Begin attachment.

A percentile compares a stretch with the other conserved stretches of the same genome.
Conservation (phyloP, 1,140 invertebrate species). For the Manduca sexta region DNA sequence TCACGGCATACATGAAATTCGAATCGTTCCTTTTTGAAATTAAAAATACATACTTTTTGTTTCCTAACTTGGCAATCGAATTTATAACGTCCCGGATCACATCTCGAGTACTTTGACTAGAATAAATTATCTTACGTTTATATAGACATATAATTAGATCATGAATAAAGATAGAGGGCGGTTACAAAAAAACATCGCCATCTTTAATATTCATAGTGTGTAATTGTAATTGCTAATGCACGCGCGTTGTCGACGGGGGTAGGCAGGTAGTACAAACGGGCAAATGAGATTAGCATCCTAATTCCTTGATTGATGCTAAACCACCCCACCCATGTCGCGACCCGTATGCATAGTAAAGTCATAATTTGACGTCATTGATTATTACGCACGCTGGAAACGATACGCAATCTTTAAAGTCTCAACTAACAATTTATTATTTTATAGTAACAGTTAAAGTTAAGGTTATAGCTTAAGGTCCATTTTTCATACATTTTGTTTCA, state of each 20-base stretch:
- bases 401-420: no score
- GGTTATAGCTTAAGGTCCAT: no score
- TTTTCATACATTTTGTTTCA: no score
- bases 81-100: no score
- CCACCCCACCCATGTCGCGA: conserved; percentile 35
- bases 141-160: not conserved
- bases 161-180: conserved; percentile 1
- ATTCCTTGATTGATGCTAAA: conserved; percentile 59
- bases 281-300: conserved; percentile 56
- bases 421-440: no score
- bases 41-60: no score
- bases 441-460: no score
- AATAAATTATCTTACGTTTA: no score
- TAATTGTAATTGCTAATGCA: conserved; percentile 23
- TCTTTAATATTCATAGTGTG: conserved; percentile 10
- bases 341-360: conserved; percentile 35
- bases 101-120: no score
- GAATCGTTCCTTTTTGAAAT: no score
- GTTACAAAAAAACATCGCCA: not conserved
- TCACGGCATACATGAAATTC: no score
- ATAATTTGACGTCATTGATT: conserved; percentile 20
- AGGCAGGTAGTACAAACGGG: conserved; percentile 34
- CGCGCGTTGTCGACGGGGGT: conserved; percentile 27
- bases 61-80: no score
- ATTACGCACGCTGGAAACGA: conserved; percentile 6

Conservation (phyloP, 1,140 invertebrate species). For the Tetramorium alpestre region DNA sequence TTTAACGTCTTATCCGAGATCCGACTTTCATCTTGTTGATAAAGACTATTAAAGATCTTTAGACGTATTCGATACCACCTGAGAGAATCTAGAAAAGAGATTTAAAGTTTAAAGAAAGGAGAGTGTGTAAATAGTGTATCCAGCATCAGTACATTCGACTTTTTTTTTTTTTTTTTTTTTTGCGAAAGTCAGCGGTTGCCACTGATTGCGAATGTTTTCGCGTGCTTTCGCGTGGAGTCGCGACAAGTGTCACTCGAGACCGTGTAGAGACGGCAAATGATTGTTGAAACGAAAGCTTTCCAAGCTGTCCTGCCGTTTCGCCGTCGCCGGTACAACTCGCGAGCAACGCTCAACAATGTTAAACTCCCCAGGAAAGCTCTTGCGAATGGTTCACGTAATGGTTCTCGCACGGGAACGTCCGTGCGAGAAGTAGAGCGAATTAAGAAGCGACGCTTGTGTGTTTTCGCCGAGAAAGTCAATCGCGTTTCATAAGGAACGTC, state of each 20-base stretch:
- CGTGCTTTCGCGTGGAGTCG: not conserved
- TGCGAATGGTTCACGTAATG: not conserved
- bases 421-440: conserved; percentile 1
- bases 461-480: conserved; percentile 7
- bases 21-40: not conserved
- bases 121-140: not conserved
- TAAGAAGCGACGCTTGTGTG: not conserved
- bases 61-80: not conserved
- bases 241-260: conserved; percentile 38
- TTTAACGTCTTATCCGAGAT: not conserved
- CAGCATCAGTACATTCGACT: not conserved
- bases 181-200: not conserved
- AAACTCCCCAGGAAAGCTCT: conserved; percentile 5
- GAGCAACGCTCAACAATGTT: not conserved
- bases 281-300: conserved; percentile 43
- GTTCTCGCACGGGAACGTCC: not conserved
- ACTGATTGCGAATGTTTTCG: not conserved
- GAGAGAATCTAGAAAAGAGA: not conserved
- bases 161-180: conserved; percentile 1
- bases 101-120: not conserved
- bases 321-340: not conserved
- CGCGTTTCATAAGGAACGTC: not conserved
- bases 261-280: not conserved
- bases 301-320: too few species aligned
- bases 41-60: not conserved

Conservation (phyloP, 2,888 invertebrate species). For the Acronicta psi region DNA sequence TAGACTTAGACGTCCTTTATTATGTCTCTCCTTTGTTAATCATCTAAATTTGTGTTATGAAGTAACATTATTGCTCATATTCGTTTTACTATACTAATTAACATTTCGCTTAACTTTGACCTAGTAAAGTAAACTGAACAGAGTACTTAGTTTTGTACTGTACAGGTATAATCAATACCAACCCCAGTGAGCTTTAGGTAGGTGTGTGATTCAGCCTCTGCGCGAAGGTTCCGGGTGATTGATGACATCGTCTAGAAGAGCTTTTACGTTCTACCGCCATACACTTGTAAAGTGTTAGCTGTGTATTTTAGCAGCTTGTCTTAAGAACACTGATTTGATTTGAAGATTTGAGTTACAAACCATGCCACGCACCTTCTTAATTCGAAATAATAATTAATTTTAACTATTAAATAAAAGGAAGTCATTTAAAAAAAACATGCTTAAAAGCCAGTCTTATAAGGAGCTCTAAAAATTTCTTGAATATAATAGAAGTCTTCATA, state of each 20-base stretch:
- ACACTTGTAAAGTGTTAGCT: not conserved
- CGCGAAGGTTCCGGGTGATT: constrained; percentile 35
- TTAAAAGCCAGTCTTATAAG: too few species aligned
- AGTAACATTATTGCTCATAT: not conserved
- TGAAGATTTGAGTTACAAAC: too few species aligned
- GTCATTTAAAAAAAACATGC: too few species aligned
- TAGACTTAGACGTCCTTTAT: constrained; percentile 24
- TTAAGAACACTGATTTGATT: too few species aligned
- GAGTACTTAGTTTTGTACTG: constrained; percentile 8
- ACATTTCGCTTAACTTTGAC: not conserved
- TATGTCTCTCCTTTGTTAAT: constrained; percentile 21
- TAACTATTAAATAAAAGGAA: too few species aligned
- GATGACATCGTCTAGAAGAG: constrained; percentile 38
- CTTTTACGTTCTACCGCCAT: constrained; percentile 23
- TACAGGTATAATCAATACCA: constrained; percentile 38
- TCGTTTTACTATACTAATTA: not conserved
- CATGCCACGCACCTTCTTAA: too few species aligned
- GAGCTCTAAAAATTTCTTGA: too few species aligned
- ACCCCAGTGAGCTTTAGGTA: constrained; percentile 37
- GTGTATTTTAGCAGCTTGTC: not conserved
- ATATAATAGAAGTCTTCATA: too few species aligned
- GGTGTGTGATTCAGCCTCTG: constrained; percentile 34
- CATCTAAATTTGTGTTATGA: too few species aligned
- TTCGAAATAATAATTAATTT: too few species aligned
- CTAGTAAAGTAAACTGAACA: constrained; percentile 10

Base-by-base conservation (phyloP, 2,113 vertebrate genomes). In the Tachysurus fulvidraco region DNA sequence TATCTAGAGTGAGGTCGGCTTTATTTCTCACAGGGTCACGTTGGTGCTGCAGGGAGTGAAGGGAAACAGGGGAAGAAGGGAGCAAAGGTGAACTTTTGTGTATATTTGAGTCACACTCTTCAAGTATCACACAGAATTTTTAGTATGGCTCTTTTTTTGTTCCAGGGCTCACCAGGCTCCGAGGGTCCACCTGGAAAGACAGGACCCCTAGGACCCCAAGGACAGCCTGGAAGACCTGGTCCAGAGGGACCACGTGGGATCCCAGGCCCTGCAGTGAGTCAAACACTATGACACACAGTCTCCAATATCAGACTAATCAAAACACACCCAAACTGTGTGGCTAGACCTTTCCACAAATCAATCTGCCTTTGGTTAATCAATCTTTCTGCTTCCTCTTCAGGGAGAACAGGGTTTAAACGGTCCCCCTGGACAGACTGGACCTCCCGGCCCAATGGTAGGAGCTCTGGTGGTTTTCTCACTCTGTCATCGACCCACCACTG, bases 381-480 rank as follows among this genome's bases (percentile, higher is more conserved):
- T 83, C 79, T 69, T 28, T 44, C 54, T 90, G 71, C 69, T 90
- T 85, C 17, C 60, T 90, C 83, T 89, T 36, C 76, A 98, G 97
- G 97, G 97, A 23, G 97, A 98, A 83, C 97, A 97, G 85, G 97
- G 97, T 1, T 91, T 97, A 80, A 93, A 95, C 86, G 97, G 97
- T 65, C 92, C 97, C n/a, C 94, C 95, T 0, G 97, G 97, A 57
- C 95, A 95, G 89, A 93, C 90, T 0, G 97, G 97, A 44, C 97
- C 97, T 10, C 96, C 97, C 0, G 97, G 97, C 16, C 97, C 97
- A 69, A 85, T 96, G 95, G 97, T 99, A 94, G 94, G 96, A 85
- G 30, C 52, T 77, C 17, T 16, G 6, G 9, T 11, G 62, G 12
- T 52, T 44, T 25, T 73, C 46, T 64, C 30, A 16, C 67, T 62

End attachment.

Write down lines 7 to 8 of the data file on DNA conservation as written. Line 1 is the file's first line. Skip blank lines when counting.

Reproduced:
- CCACCCCACCCATGTCGCGA: conserved; percentile 35
- bases 141-160: not conserved